"What was that all about? Why was she so mean?"
"Mandy, no one has ever seen her office."
"What do you mean?" "It's off-limits. Period."
"No one knows for sure. I'm not sure I could even find it if I had to. If you ever get invited
there, watch out," he warned.
"You know, this place gets stranger by the minute. I think they should charge admission
every morning when we come to work. It's like the carnival freak show around here."
As soon as she said this they came to the holiday cube, which had every inch covered with
brightly colored beads in every shape and size. A mannequin posing as a king was dressed in
full regalia, a lavish purple robe with an ermine collar, and a bejeweled crown and enough beads
around his neck to strangle him. His mask was made of gold and red feathers that stood at least a
foot over the top of his head.
"That's why we love it here so much. It must be Mardi Gras."
A few weeks later, Mandy returned from a business trip on which she had done some field
sales training. This was her first venture out into the world of circus sales. It was a whirlwind trip
through New York City, Miami, and Chicago. In each city she got a different glimpse of the Big
Top sales staff.
In Miami, they all marched into training class with red clown noses and hand buzzers. After
the third jolt, Mandy stopped shaking hands. This group could not sit still. Paper airplanes and
the fake noses were flying around the room throughout the four-hour training session. She
doubted they retained much about the new popcorn machine or the clown pie soap mix that
were being highlighted.
In New York the group was only slightly more subdued. They at least all had nice suits on.
And in Chicago, only two salesmen even bothered to show up. She was told, off the record of
course, that the rest of the team went to play golf. The last sales trainer had never turned them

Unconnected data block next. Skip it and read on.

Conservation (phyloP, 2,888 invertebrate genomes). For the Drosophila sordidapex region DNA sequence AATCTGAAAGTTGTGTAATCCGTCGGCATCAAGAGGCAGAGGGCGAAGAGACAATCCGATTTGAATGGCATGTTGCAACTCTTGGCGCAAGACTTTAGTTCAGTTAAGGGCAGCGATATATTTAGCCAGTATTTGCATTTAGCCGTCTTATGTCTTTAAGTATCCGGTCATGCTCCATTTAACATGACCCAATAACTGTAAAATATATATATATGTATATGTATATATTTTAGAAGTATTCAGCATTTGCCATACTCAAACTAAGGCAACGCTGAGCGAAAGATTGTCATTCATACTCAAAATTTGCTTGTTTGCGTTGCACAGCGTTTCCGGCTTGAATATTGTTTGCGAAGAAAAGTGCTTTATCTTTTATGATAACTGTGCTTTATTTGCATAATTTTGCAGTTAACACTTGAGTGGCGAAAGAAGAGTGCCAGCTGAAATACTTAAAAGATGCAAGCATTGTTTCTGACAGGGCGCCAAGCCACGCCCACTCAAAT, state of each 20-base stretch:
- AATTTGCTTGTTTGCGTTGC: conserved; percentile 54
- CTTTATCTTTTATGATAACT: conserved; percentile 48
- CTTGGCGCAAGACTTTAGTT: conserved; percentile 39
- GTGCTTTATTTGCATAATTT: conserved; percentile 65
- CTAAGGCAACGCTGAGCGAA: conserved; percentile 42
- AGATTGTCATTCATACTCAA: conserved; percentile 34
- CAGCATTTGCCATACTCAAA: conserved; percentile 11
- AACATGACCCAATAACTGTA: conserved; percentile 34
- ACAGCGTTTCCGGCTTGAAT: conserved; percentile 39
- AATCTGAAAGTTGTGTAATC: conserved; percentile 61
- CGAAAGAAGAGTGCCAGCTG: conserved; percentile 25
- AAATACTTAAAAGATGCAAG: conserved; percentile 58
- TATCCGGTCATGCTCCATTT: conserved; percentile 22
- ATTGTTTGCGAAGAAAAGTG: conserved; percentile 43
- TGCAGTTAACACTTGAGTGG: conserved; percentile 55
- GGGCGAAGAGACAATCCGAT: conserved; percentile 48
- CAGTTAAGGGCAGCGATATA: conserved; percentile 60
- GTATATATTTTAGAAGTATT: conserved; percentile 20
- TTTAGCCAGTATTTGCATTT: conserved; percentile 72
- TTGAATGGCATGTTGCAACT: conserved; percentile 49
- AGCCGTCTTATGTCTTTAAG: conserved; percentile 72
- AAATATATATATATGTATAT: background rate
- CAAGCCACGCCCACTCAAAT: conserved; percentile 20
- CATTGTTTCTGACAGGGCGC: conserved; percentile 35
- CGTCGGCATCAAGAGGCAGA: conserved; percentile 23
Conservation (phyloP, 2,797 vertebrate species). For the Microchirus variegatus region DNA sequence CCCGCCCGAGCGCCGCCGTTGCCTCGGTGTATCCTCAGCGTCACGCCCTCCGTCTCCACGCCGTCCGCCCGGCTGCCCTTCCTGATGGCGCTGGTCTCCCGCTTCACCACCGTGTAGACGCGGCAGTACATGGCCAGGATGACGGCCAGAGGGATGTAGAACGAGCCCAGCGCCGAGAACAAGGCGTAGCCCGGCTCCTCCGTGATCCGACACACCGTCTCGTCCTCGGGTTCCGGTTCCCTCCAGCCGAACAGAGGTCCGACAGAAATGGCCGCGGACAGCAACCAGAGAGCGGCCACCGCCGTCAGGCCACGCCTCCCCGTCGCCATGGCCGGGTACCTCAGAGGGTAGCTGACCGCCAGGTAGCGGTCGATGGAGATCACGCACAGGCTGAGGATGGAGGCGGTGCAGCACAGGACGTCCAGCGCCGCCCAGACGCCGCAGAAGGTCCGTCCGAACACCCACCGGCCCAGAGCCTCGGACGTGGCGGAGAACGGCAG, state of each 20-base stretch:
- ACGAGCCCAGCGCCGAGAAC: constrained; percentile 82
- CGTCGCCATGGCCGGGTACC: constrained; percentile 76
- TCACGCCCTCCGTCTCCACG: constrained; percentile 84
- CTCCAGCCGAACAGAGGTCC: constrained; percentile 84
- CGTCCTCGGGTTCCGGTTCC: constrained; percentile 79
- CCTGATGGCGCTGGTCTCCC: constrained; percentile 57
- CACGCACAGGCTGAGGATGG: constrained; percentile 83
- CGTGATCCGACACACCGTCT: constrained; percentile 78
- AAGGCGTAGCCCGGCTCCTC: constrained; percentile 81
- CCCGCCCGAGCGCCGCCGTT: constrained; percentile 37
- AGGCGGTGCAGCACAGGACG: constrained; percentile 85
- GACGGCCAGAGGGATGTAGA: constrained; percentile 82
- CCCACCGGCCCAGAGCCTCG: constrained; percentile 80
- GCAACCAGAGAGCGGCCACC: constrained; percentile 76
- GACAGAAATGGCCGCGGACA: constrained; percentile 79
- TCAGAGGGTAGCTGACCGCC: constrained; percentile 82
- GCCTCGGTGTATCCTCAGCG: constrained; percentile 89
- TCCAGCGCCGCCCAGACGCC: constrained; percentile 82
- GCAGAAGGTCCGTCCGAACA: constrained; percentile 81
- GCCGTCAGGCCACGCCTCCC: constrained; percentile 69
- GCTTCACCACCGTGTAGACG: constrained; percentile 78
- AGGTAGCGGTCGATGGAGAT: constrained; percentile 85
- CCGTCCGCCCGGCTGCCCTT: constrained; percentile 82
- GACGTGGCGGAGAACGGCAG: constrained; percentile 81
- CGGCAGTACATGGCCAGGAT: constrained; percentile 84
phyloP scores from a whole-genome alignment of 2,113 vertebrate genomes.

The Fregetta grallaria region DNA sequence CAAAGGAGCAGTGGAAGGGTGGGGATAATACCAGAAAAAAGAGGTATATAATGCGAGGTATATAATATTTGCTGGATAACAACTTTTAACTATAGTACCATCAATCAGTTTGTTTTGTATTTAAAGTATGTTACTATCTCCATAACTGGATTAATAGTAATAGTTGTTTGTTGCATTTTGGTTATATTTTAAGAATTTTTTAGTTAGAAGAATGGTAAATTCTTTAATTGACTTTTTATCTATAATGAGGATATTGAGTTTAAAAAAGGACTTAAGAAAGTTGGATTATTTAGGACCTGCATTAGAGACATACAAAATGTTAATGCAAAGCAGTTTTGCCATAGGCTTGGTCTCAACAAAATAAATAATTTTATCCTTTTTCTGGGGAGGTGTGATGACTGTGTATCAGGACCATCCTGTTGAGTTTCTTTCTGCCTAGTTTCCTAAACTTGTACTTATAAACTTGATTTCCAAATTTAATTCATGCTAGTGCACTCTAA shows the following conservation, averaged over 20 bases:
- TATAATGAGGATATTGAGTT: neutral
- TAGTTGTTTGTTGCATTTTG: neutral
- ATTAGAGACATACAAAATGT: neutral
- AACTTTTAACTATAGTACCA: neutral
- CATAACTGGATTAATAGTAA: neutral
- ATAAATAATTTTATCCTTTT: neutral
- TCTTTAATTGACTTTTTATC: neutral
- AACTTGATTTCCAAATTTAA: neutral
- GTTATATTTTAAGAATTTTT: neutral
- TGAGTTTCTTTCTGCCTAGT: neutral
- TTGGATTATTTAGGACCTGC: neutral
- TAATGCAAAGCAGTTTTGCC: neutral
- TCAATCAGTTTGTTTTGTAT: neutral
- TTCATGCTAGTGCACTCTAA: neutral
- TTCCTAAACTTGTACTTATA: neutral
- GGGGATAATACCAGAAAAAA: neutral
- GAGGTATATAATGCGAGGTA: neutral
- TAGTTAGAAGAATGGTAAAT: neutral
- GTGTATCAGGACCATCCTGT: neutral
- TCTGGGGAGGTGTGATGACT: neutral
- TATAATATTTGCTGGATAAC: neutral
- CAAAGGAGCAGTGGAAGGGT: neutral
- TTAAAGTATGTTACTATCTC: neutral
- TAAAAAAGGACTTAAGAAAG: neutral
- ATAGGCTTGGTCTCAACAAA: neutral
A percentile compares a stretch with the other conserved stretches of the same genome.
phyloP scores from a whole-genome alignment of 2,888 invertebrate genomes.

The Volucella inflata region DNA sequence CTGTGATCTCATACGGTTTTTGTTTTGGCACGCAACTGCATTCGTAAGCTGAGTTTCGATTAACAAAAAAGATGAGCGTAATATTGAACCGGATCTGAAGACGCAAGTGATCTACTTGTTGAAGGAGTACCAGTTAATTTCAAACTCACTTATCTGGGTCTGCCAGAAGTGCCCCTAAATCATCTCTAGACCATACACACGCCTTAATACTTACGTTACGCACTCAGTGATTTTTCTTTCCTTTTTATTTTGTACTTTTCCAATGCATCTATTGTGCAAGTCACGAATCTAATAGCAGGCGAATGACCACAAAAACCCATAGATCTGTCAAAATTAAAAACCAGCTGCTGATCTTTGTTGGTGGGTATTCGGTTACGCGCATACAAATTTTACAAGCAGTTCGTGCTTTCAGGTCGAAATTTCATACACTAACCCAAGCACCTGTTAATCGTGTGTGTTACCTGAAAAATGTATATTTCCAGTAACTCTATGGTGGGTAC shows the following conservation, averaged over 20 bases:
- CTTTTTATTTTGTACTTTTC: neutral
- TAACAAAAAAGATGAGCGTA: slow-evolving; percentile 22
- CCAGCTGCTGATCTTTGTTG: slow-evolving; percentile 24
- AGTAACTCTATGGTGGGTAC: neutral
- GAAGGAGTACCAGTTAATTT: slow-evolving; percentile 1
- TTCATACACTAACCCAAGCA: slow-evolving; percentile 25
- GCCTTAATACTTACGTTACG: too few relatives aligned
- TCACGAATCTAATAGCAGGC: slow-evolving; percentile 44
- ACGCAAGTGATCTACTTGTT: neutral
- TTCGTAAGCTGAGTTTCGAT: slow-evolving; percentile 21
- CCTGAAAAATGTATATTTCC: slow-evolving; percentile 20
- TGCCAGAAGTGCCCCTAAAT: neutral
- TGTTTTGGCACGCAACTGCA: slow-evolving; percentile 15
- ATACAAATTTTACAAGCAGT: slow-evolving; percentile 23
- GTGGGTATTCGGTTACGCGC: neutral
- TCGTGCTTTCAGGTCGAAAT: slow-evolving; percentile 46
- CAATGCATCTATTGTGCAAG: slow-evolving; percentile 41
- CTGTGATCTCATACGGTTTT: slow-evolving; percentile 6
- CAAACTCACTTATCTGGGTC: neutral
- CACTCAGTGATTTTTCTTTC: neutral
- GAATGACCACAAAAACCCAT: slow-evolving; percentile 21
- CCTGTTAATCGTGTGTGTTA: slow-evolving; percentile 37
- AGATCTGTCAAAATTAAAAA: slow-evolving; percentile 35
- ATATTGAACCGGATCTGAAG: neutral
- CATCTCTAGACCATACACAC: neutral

It was an interesting trip, to say the least. Mandy was happy to have not had to stare at the
pink walls for a few days.
"Hey, Gary!" She called him on the phone from her office. "Mandy, welcome back. This
place was insane without you here."
It was good to hear his cheerful voice.
"The toilet in the ladies room wouldn't stop flushing. It flushed nonstop for hours."
She began to laugh. "Isn't there such a thing as a plumber around here?"
"I guess not. I finally went in there and put all my weight on the handle until it stopped. I
refused to retrieve Violet's BlackBerry until the flushing had stopped. I was afraid of losing my
hand, it was flushing so furiously. My wife wanted to know why I would choose to fix a toilet at
work, while I won't lift a finger at home."
"There's never that kind of excitement in the men's room, is there?"
"No, and I hope there never is. The women were all going crazy over it. Some woman tried
to keep me out of there until she could go home and get her crystals. Something about spiritual
"Hey, how do I file an expense report around here?" "You're in for a real treat. You need to
go see Bozo." "Bozo? Is that his real name?"
"Yep. No one believes it. This is the only company that would hire him. You've probably
seen him during afternoon break. He always wears obnoxious plaid pants. His cube is over there
by the copy machine in accounts payable."
"Thanks for the info."